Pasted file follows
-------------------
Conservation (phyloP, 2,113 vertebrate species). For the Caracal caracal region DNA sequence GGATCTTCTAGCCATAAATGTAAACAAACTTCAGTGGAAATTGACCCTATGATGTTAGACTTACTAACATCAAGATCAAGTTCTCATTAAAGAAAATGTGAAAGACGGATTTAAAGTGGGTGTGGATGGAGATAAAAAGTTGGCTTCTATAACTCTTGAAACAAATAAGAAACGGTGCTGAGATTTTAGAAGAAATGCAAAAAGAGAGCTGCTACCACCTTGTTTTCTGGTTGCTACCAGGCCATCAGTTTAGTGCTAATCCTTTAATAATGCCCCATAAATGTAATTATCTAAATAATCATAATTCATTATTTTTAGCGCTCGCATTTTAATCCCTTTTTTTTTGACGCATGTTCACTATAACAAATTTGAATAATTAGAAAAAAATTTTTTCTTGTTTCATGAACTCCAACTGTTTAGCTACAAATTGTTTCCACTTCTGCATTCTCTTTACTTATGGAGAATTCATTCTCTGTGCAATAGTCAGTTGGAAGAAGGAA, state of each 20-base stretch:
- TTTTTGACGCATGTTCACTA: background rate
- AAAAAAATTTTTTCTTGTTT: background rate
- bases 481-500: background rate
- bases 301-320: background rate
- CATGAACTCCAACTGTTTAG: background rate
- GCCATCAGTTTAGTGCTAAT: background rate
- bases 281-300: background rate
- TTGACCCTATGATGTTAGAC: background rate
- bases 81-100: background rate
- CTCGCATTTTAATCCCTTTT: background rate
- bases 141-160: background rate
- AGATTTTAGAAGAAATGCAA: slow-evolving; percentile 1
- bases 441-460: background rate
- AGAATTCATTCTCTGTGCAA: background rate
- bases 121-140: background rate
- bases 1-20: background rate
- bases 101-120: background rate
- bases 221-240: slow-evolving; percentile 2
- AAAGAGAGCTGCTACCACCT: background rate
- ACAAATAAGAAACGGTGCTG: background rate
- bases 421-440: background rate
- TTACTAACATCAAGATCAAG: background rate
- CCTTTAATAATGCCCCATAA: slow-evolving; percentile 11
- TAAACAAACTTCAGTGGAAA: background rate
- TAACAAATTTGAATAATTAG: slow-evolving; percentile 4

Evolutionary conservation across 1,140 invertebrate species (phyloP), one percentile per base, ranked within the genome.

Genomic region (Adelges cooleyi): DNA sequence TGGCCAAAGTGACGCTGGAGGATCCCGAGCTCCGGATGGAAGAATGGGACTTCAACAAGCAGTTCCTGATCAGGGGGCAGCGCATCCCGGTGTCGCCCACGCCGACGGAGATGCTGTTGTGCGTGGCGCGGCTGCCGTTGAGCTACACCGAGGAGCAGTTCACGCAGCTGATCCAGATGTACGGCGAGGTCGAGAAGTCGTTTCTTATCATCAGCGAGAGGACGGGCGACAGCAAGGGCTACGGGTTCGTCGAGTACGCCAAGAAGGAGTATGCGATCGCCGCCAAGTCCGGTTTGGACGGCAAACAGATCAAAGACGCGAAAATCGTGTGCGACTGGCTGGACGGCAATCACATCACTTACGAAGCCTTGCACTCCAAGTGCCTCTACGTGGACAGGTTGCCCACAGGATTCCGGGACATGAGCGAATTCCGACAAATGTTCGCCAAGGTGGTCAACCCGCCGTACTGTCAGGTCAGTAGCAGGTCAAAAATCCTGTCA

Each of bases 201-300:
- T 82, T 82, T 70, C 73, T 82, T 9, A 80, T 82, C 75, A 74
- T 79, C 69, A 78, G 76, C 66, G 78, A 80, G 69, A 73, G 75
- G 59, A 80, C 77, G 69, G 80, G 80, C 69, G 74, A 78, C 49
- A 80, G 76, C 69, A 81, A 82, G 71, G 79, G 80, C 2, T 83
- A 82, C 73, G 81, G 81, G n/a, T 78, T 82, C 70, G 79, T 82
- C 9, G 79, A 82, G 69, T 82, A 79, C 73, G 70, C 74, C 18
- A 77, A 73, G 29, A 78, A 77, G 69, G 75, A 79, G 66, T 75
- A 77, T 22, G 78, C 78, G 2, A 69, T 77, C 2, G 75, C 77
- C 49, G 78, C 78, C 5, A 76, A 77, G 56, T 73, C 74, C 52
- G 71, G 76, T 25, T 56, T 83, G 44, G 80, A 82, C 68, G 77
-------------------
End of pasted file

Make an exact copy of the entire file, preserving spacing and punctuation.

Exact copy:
Conservation (phyloP, 2,113 vertebrate species). For the Caracal caracal region DNA sequence GGATCTTCTAGCCATAAATGTAAACAAACTTCAGTGGAAATTGACCCTATGATGTTAGACTTACTAACATCAAGATCAAGTTCTCATTAAAGAAAATGTGAAAGACGGATTTAAAGTGGGTGTGGATGGAGATAAAAAGTTGGCTTCTATAACTCTTGAAACAAATAAGAAACGGTGCTGAGATTTTAGAAGAAATGCAAAAAGAGAGCTGCTACCACCTTGTTTTCTGGTTGCTACCAGGCCATCAGTTTAGTGCTAATCCTTTAATAATGCCCCATAAATGTAATTATCTAAATAATCATAATTCATTATTTTTAGCGCTCGCATTTTAATCCCTTTTTTTTTGACGCATGTTCACTATAACAAATTTGAATAATTAGAAAAAAATTTTTTCTTGTTTCATGAACTCCAACTGTTTAGCTACAAATTGTTTCCACTTCTGCATTCTCTTTACTTATGGAGAATTCATTCTCTGTGCAATAGTCAGTTGGAAGAAGGAA, state of each 20-base stretch:
- TTTTTGACGCATGTTCACTA: background rate
- AAAAAAATTTTTTCTTGTTT: background rate
- bases 481-500: background rate
- bases 301-320: background rate
- CATGAACTCCAACTGTTTAG: background rate
- GCCATCAGTTTAGTGCTAAT: background rate
- bases 281-300: background rate
- TTGACCCTATGATGTTAGAC: background rate
- bases 81-100: background rate
- CTCGCATTTTAATCCCTTTT: background rate
- bases 141-160: background rate
- AGATTTTAGAAGAAATGCAA: slow-evolving; percentile 1
- bases 441-460: background rate
- AGAATTCATTCTCTGTGCAA: background rate
- bases 121-140: background rate
- bases 1-20: background rate
- bases 101-120: background rate
- bases 221-240: slow-evolving; percentile 2
- AAAGAGAGCTGCTACCACCT: background rate
- ACAAATAAGAAACGGTGCTG: background rate
- bases 421-440: background rate
- TTACTAACATCAAGATCAAG: background rate
- CCTTTAATAATGCCCCATAA: slow-evolving; percentile 11
- TAAACAAACTTCAGTGGAAA: background rate
- TAACAAATTTGAATAATTAG: slow-evolving; percentile 4

Evolutionary conservation across 1,140 invertebrate species (phyloP), one percentile per base, ranked within the genome.

Genomic region (Adelges cooleyi): DNA sequence TGGCCAAAGTGACGCTGGAGGATCCCGAGCTCCGGATGGAAGAATGGGACTTCAACAAGCAGTTCCTGATCAGGGGGCAGCGCATCCCGGTGTCGCCCACGCCGACGGAGATGCTGTTGTGCGTGGCGCGGCTGCCGTTGAGCTACACCGAGGAGCAGTTCACGCAGCTGATCCAGATGTACGGCGAGGTCGAGAAGTCGTTTCTTATCATCAGCGAGAGGACGGGCGACAGCAAGGGCTACGGGTTCGTCGAGTACGCCAAGAAGGAGTATGCGATCGCCGCCAAGTCCGGTTTGGACGGCAAACAGATCAAAGACGCGAAAATCGTGTGCGACTGGCTGGACGGCAATCACATCACTTACGAAGCCTTGCACTCCAAGTGCCTCTACGTGGACAGGTTGCCCACAGGATTCCGGGACATGAGCGAATTCCGACAAATGTTCGCCAAGGTGGTCAACCCGCCGTACTGTCAGGTCAGTAGCAGGTCAAAAATCCTGTCA

Each of bases 201-300:
- T 82, T 82, T 70, C 73, T 82, T 9, A 80, T 82, C 75, A 74
- T 79, C 69, A 78, G 76, C 66, G 78, A 80, G 69, A 73, G 75
- G 59, A 80, C 77, G 69, G 80, G 80, C 69, G 74, A 78, C 49
- A 80, G 76, C 69, A 81, A 82, G 71, G 79, G 80, C 2, T 83
- A 82, C 73, G 81, G 81, G n/a, T 78, T 82, C 70, G 79, T 82
- C 9, G 79, A 82, G 69, T 82, A 79, C 73, G 70, C 74, C 18
- A 77, A 73, G 29, A 78, A 77, G 69, G 75, A 79, G 66, T 75
- A 77, T 22, G 78, C 78, G 2, A 69, T 77, C 2, G 75, C 77
- C 49, G 78, C 78, C 5, A 76, A 77, G 56, T 73, C 74, C 52
- G 71, G 76, T 25, T 56, T 83, G 44, G 80, A 82, C 68, G 77